«A cum-ex deal typically involved a trader borrowing a block of shares to bet against them using a technique called short selling in the run-up to dividend day and then selling them across national borders to another investor»

«A loophole meant parties on both sides of the trade could successfully claim a refund of withholding taxes paid on the dividend»

«About 100 financial institutions have been linked to cum-ex deals, including crosstown rival Deutsche Bank, DZ Bank and HypoVereinsbank, the German division of Italian lender UniCredit»

* * * * * * *

Stabilirà il tribunale se ci sia stata frode fiscale e, nel caso, l’ammontare esatto. Se le voci fossero vere, si tratterebbe di una cifra superiore ai 5.5 miliardi di euro. Oltre, ovviamente, al danno di immagine.

Tuttavia al momento alcune considerazioni sembrerebbero essere lecite.

– Le banche tedesche stanno rapidamente involvendosi. il cum-ex è solo l’ultimo scandalo emerso, ma c’è sempre tutto il resto.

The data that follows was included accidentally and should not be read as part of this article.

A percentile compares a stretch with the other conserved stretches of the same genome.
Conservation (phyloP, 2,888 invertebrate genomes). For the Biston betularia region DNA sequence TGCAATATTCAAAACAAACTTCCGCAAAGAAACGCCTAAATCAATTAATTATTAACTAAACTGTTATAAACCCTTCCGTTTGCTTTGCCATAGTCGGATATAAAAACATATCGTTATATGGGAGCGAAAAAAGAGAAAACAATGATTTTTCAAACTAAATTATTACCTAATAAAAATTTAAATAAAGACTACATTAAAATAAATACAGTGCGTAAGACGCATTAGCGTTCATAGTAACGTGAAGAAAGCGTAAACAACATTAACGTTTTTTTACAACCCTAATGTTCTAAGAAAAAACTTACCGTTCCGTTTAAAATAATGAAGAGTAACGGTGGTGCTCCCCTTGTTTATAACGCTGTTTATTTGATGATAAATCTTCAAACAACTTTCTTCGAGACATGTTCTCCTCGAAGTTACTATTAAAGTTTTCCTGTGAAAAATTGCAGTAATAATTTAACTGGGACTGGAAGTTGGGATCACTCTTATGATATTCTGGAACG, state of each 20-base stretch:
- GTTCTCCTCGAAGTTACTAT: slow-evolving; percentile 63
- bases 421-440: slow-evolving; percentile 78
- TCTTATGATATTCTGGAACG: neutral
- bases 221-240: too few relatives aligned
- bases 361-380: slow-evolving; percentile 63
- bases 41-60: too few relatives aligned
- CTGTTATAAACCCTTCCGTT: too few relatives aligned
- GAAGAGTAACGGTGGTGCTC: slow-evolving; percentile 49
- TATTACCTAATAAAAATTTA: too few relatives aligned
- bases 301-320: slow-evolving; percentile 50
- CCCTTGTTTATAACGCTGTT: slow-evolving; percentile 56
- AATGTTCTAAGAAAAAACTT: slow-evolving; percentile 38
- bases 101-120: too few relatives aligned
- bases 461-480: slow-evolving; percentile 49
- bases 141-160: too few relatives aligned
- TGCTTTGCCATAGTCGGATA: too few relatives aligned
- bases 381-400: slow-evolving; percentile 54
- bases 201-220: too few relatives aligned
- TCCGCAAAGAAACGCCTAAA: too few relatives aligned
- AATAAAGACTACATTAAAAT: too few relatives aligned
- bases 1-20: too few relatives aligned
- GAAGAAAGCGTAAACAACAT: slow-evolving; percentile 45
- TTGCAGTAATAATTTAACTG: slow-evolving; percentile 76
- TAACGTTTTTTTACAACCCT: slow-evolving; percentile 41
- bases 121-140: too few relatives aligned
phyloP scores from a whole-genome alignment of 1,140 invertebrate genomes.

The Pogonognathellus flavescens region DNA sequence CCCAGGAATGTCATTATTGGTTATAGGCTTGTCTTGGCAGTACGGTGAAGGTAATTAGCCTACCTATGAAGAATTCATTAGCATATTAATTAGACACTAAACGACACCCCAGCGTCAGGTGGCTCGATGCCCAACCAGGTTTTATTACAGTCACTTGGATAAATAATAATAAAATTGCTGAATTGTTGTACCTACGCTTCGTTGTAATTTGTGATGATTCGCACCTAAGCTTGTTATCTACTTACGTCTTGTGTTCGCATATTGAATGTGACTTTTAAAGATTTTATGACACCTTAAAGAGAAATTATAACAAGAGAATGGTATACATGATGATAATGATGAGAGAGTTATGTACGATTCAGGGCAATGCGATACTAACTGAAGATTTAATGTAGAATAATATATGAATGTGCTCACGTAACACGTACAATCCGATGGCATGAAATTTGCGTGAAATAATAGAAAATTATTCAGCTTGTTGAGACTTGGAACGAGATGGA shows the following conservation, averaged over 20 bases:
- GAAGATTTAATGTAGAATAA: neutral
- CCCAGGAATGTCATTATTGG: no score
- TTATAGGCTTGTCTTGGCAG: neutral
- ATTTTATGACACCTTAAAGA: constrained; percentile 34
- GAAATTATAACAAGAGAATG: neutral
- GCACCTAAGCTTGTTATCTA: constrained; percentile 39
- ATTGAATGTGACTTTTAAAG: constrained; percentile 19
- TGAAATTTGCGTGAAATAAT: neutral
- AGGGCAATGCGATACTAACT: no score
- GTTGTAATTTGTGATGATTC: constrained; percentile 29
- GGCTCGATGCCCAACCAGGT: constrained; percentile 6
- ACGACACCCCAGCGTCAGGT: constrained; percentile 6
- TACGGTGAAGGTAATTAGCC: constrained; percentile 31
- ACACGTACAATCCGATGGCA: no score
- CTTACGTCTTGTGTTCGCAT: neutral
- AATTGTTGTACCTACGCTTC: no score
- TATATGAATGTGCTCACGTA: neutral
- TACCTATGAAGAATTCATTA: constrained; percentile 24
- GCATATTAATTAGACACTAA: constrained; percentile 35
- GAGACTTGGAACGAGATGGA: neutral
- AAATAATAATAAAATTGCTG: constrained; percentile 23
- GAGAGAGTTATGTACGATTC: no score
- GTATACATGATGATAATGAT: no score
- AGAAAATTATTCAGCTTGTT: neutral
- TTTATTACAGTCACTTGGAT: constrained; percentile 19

– La legislazione bancaria e fiscale tedesca, come peraltro quella di quasi tutti gli stati dell’Unione Europea e le stesse direttive della banca centrale sono prolisse, ridondanti, in continuo ingiustificato rinnovamento, ove tutto è detto e tutto è negato. Costituiscono un blocco di migliaia di pagine, ove al testo base si assommano migliaia di casi particolari ed eccezioni.

– Nessuno si illuda che lo scandalo sia limitato alla Germania: per esempio, la HypoVereinsbank è italiana, di UniCredit.


Financial Times. 2019-09-11. Commerzbank raided by prosecutors investigating German tax scandal

One hundred financial institutions linked to decade-long fraud that exploited tax code flaw.